VMware released on march 23rd NSX-v 6.1.3 which now support vSphere 6.0. I was waiting for this release to upgrade my Bulb lab to the latest and greatest, so here am I. In this article, I’ll describe the upgrade process. I’ll start by upgrading NSX to 6.1.3 and continue on by upgrading vCenter Appliance to 6.0. I’m eager to get the latest improvement that both vSphere 6.0 and NSX 6.1.3 offers.
For years a big gap existed between embedded OS for smartphone and server operating system. Mark Shuttleworth and his team have been working for quite some time on optimizing their Ubuntu operating system for the smartphone world. Beginning of december, they’ve announced a new transactionnally updated version of Ubuntu optimized for the cloud, the result of their years of working for the embedded world. Snappy is a minimal server image where applications can be upgraded and rolled back atomically. It’s not the only similar initiative, it started with CoreOS, a reachitected Linux OS to run modern infrastructure stacks, but RedHat is also trying to keep up with project Atomic. Snappy can be used to run Docker containers but not only, it’s one of the main differentiator of Canonical solution.
Unfortunately Canonical doesn’t offer a VMDK version of their Snappy technology, which we need to deploy it on our OpenStack vSphere environment. This article we’ll show you how to proceed then.
Redhat announced a month ago OpenStack Platform 5.0 which officially support VMware NSX 6.0 and vSphere 5.5. In our lab today, we’ll deploy this OpenStack distribution and connect it to NSX and vSphere to see how easy it is and if everything works as expected. By the way it’s not, so beware, this article is just a preview of what’s coming. If you want to reproduce the same setup, you’ll have to wait until VMware officially support RedHat 7.0. This article will be updated accordingly when it will be publicly available.
In this article we will review all the steps required to deploy NSX 4.0 a Network Virtualisation offering from VMware. We will nest this lab within an OpenStack cloud but you can run the lab anywhere else where you can launch VMs, including vSphere, Virtual Box or VMware Fusion.
VMware Infrastructure Navigator is a component of vCenter Operations Suite, it’s an application awareness plug-in to the vCenter Server that provides continuous dependency mapping of applications. Infrastructure Navigator offers application context to the virtual infrastructure administrators to monitor and manage the virtual infrastructure inventory objects and actions. Administrators can use Infrastructure Navigator to understand the impact of the change on the virtual environment in their application infrastructure. This article is a condensed howto about installing and configuring VIN version 5.6, released November 29, 2012.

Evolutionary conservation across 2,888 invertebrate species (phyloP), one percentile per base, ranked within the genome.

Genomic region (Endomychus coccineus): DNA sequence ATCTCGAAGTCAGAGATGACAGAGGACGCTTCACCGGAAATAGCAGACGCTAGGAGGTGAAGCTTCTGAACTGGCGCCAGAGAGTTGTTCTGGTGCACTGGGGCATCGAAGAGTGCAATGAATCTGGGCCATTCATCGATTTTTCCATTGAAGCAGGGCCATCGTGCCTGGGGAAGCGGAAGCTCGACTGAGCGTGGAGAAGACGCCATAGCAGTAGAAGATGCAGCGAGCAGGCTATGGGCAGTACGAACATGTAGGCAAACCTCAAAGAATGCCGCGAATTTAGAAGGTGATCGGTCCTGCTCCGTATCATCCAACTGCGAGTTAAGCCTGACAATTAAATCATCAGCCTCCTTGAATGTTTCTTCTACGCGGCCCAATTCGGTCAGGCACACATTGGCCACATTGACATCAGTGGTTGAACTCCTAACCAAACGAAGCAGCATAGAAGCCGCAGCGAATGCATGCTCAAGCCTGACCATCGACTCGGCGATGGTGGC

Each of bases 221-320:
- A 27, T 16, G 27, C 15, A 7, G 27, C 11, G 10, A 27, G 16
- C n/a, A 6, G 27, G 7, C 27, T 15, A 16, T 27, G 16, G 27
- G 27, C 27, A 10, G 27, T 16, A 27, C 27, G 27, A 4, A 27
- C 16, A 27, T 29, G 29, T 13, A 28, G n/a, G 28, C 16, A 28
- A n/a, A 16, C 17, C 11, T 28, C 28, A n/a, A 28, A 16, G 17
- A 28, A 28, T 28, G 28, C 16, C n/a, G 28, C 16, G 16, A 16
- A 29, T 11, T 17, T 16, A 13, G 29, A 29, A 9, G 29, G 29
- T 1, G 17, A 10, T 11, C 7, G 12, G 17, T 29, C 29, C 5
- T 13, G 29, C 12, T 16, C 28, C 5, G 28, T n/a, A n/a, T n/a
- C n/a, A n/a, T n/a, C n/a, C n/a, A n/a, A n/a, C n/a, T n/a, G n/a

When VMware released version 5.1 of their cloud infrastructure suite namely vCloud Suite, end of August 2012, vCenter 5.1 integrated an advanced Single Sign-On mechanism to easily login to most components of the suite, let’s review the technical background involved. Justin King is part of VMware technical marketing team, he presented the latest innovations with a particular focus on SSO.
vCenter Operations Management Suite is a solution to easily get an high level overview of the Health, Risk and Efficience of a virtual datacenter. This latest release integrates with VMware Infrastructure Navigator which will give you an insight of all the applications deployed within your VMs as well as their inter-dependencies. vCops now also integrates with vCenter Configuration Manager with a fourth supermetric called Compliance. This is a condensed howto about installing and configuring vCops version 5.6, released November 29, 2012.